The entry is:

                           Judgment affirmed.


Attorney for appellants:


Catherine R. Connors, Esq.

Helen L. Edmonds, Esq.     (orally)

Clifford H. Ruprecht, Esq.

Pierce Atwood

One Monument Square

Portland, ME 04101


Attorney for appellees:


Susan B. Driscoll, Esq.           (orally)

Bergen & Parkinson, LLC

62 Portland Road

Kennebunk, ME 04043

  [1]   This opinion uses the term "trebled damages" to refer to the amount awarded under 14 M.R.S.A. § 7552(4)(B) (2003) even though the amount in this case is actually more than three times the value of the bushes.


  [2]   The previous version of section 7552 was amended by P.L. 1995, ch. 450, § 2 (effective Sept. 29, 1995) and P.L. 1995, ch. 585, §§ 2-4 (effective July 4, 1996).  Bonk v. McPherson, 605 A.2d 74, 76-77 (Me. 1992).


  [3] The Millers' testimony as to their belief that they held an access easement was inconsistent.  They testified that they believed they had an easement, but at one point Mrs. Miller admitted that they did not have a right of way over the estate property.  Mr. Miller acknowledged that he had represented in a 1979 building permit application that no easement existed.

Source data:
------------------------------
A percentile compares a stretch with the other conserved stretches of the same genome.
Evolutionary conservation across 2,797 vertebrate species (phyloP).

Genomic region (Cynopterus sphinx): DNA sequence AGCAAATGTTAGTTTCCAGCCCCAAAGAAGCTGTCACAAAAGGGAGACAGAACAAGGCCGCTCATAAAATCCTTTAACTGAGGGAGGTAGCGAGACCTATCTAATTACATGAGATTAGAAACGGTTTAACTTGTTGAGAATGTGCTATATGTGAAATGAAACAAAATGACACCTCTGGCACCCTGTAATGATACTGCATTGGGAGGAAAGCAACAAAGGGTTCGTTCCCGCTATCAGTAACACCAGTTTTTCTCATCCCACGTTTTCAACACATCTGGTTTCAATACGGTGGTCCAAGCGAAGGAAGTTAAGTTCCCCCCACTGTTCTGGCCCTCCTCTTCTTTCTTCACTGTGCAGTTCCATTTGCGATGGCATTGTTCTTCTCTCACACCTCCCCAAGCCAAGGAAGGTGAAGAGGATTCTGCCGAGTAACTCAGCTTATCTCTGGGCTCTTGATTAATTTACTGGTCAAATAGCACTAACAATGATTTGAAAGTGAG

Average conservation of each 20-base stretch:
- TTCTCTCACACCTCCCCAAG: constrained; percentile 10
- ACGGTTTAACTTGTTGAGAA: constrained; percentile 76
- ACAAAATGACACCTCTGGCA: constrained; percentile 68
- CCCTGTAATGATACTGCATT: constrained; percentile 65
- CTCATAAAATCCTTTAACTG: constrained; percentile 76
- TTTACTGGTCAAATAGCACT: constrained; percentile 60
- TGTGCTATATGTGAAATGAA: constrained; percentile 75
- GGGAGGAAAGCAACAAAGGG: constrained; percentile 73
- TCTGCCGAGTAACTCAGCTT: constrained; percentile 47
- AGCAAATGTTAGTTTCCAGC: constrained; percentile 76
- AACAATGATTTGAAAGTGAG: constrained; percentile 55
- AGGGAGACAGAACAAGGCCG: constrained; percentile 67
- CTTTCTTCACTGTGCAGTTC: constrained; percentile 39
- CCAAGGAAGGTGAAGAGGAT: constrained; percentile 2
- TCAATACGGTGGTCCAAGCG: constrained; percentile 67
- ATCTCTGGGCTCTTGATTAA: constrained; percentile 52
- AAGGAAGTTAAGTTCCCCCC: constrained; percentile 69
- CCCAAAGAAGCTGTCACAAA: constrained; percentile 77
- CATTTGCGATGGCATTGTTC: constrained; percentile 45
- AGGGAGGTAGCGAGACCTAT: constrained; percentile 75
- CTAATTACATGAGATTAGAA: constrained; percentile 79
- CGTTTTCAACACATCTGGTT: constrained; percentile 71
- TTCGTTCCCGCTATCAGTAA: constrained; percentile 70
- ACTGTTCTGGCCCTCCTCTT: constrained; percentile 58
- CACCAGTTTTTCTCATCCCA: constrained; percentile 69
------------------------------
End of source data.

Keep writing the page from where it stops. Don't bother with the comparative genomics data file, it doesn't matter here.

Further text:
[4]   The Millers argue that the trial court found that the Millers believed that they had a right to construct the gravel driveway because of Mrs. Miller's hip replacement surgery, the past existence of a driveway, and the language in the son's deed referring to an easement of record.  However, the sentence in the court's decision to which the Millers refer, when taken in the context of the paragraph in which it appears, is a recitation of the claims of the Millers and not a finding of fact.


  [5]   The amount of compensatory damages awarded for restoring the area where the driveway was constructed was $1500.  No compensatory damages were awarded for interfering with the sewer easement, but the court ordered the Millers to reconnect the line.  The ratio of seven to one does not include the trebled damages for the destruction of the bushes or other costs awarded pursuant to 14 M.R.S.A. § 7552.